With VMs, you can have different installations running so you can have PHP 5.6 installed in one VM and PHP 7.2 in another, then test your code works with both. You can test your code on linux when using a windows machine, etc and it’s more like using a real web server. You don’t need to install anything other than vagrant and virtualbox on your real PC because everything is contained within the VM and it’s actually easier. You can run vagrant up and all the software for your chosen box is downloaded and installed as part of the VM: PHP, MySQL, NGINX, Git, PHPUnit, Composer, etc.
A VM is actually less secure, because it’s just another peace of software that interfereces with your system, and brings it’s own bugs along. Maleware may break out of the VM environment. Also, e.g. if public internet access is available, you have the combined vulnerabilities of multiple operating systems. And if you configured shared access to your filesystem, that may also lead to lost data. It’s a matter of configuration to get a secure setup.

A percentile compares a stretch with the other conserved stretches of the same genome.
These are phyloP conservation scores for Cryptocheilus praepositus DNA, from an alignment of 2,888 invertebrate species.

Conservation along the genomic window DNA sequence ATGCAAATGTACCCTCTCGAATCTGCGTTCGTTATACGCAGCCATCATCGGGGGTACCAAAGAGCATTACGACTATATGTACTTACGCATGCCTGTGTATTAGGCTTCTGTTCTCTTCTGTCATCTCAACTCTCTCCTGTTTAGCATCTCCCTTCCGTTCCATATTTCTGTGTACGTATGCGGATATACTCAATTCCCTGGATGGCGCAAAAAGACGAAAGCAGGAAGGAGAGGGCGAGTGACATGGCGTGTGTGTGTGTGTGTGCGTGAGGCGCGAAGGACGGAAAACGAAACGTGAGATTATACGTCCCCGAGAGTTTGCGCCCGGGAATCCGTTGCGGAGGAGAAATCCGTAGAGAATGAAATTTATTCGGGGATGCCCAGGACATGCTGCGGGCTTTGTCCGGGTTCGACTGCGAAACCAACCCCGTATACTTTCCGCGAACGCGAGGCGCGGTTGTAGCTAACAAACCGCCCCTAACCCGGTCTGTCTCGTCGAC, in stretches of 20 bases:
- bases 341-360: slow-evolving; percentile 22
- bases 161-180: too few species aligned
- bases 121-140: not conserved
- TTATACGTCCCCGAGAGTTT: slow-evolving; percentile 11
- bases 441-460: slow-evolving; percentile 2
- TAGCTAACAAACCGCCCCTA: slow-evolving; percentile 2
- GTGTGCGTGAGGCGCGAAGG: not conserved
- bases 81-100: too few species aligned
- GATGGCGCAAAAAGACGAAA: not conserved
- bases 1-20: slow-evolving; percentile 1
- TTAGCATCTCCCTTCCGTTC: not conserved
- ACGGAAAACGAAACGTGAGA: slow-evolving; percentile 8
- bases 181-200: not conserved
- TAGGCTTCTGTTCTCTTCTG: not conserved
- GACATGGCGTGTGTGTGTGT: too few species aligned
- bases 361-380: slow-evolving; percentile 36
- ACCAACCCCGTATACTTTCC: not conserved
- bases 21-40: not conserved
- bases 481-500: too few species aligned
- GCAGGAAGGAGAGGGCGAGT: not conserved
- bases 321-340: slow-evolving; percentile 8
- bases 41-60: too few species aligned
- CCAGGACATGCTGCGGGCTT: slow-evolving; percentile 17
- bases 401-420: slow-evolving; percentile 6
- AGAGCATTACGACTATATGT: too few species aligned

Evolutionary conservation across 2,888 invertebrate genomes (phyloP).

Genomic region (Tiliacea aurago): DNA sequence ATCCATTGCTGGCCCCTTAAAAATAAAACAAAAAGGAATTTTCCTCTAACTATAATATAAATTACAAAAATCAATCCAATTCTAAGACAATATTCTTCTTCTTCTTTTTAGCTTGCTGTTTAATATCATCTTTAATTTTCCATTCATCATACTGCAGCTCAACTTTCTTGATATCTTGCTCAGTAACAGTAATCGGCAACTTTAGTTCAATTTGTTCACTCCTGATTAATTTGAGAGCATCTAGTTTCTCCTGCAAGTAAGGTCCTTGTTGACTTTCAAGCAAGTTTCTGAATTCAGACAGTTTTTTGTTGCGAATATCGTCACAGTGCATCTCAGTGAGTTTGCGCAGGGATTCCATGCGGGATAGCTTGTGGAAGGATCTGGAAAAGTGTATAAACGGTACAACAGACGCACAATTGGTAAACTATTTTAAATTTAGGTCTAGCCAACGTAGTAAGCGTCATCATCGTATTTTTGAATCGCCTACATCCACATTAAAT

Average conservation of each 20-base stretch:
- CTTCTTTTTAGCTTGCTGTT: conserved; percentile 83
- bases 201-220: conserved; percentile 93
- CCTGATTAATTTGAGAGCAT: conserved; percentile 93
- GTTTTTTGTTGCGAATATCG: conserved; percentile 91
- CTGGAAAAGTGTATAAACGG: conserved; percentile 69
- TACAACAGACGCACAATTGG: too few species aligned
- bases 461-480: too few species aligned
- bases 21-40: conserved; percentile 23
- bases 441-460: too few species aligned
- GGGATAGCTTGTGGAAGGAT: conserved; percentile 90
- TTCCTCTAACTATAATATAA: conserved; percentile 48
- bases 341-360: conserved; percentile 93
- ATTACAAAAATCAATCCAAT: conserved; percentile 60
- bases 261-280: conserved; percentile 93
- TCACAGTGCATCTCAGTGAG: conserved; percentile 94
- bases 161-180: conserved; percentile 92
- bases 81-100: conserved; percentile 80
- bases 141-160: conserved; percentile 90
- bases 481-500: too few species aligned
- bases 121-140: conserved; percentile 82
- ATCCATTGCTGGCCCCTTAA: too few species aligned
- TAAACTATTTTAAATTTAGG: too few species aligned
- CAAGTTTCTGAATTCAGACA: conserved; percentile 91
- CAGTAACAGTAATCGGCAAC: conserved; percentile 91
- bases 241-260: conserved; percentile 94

This is off topic but I use MailHog for local dev. That way you never have to worry about accidentally sending emails out but can see all the mail that would have gone out. Phphpet as I mentioned earlier makes this really easy to install.
I am convinced that what you guys say is true that VM’s is very usefull for Testing projects and come hand in hand with large project management and that it can be usefull for quick set ups and very secure as it is disconnected from the main devices.
So if I was to set it up… would it be worth it to set it up even if you only have small projects because I understand at the start it can be abit frustrating to set up as you have to get all the software ready and working etc but afterwards it’s like carrying around a USB with already installed and ready to use software.
But would someone need a device big enough to start up enough VM;s to run the debugging and error checking etc because at the moment my PC may not be able to run that much resource at one time? and if it doesn’t use up alot how many VM’s would be neccessay for testing and all of the that?
A VM is as or more secure (depending on the vulnerability) as the host system. The VM is running on the host so can’t do anything that the host can’t. On the other hand, if malware affects the VM, it can only affect files in the VM (or any directories shared between them, which in most setups is one or two directories which contain only your website). It can’t access, for example, the web browser on the host machine.